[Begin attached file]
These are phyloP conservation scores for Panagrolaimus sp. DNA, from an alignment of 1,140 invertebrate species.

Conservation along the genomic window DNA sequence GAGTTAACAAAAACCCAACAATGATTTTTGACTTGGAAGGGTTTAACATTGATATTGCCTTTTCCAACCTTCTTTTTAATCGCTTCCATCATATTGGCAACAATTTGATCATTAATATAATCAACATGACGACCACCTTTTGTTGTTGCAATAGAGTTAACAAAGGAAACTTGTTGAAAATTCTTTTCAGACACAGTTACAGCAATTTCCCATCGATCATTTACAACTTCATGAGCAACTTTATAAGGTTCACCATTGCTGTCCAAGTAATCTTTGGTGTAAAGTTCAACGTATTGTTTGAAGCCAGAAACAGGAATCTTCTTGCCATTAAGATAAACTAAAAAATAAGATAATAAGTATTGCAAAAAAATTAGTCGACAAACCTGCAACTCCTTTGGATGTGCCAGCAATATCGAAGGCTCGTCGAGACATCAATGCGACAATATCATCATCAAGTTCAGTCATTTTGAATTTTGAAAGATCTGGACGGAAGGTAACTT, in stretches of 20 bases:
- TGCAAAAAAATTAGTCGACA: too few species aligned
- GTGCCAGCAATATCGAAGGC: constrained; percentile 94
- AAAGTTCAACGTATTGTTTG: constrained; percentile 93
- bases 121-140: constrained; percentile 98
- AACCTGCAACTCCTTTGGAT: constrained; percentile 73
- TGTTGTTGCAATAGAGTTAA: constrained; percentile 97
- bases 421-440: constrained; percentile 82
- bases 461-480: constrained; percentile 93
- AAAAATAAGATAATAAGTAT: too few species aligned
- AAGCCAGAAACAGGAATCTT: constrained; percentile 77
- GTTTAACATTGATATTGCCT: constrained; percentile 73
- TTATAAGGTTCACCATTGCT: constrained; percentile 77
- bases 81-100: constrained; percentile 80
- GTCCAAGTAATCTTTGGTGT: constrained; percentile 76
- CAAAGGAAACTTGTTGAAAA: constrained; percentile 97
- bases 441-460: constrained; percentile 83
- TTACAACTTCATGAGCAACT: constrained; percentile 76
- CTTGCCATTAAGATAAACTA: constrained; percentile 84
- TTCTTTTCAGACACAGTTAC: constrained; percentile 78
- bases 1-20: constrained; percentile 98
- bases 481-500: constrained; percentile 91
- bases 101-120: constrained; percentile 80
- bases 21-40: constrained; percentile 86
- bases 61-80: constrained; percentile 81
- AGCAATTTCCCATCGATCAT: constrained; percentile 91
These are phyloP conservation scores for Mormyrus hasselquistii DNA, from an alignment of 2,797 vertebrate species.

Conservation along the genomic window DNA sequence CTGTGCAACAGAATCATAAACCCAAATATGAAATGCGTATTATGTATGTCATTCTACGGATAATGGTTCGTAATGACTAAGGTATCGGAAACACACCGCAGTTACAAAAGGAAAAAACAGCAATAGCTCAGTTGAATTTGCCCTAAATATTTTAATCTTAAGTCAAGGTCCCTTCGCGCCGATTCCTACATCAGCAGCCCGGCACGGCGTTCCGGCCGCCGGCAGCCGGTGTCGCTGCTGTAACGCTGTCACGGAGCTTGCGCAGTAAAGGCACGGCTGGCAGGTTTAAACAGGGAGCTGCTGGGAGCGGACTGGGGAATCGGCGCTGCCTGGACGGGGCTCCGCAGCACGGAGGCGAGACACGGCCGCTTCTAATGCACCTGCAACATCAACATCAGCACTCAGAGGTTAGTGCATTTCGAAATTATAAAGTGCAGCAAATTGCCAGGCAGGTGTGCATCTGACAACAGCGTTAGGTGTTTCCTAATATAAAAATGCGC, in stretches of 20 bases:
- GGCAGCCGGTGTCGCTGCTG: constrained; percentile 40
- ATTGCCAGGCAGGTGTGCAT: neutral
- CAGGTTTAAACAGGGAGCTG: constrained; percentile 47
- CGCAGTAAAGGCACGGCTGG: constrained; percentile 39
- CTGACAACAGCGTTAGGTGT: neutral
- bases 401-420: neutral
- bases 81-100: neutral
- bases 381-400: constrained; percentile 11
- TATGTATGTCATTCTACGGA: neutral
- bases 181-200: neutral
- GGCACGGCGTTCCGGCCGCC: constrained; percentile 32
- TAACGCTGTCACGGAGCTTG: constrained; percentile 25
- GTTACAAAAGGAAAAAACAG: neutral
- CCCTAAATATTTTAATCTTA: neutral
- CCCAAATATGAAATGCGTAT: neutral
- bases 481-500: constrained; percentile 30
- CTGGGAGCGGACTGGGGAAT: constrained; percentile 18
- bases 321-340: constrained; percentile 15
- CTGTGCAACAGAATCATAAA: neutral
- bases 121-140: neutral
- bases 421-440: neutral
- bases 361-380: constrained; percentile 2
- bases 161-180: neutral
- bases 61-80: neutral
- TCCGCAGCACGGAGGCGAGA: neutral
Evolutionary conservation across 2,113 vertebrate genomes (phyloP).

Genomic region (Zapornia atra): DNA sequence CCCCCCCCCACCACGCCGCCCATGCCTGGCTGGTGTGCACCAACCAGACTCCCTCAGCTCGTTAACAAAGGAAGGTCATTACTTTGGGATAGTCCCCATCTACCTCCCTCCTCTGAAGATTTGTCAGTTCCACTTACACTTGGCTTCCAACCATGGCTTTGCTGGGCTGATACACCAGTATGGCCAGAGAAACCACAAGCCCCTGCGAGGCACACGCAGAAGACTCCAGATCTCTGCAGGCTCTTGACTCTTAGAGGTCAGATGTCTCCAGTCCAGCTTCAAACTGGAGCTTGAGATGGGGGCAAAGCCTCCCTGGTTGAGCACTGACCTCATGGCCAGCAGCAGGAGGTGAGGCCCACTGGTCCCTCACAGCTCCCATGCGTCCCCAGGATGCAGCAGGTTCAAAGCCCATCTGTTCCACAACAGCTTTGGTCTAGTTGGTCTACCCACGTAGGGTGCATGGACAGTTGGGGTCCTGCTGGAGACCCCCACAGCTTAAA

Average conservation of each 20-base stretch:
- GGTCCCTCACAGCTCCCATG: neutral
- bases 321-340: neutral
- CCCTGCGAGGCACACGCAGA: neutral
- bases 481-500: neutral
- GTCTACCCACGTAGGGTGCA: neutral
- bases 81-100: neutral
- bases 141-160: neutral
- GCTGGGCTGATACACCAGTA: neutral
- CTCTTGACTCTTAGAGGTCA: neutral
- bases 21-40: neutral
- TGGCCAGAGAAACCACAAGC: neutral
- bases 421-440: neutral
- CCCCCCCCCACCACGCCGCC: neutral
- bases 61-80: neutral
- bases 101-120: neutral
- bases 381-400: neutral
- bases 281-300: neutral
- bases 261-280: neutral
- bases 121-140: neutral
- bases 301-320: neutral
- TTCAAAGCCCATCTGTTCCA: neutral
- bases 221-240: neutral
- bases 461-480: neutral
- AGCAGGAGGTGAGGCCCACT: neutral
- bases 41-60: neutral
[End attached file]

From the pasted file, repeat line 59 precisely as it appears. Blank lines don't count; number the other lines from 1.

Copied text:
- bases 321-340: neutral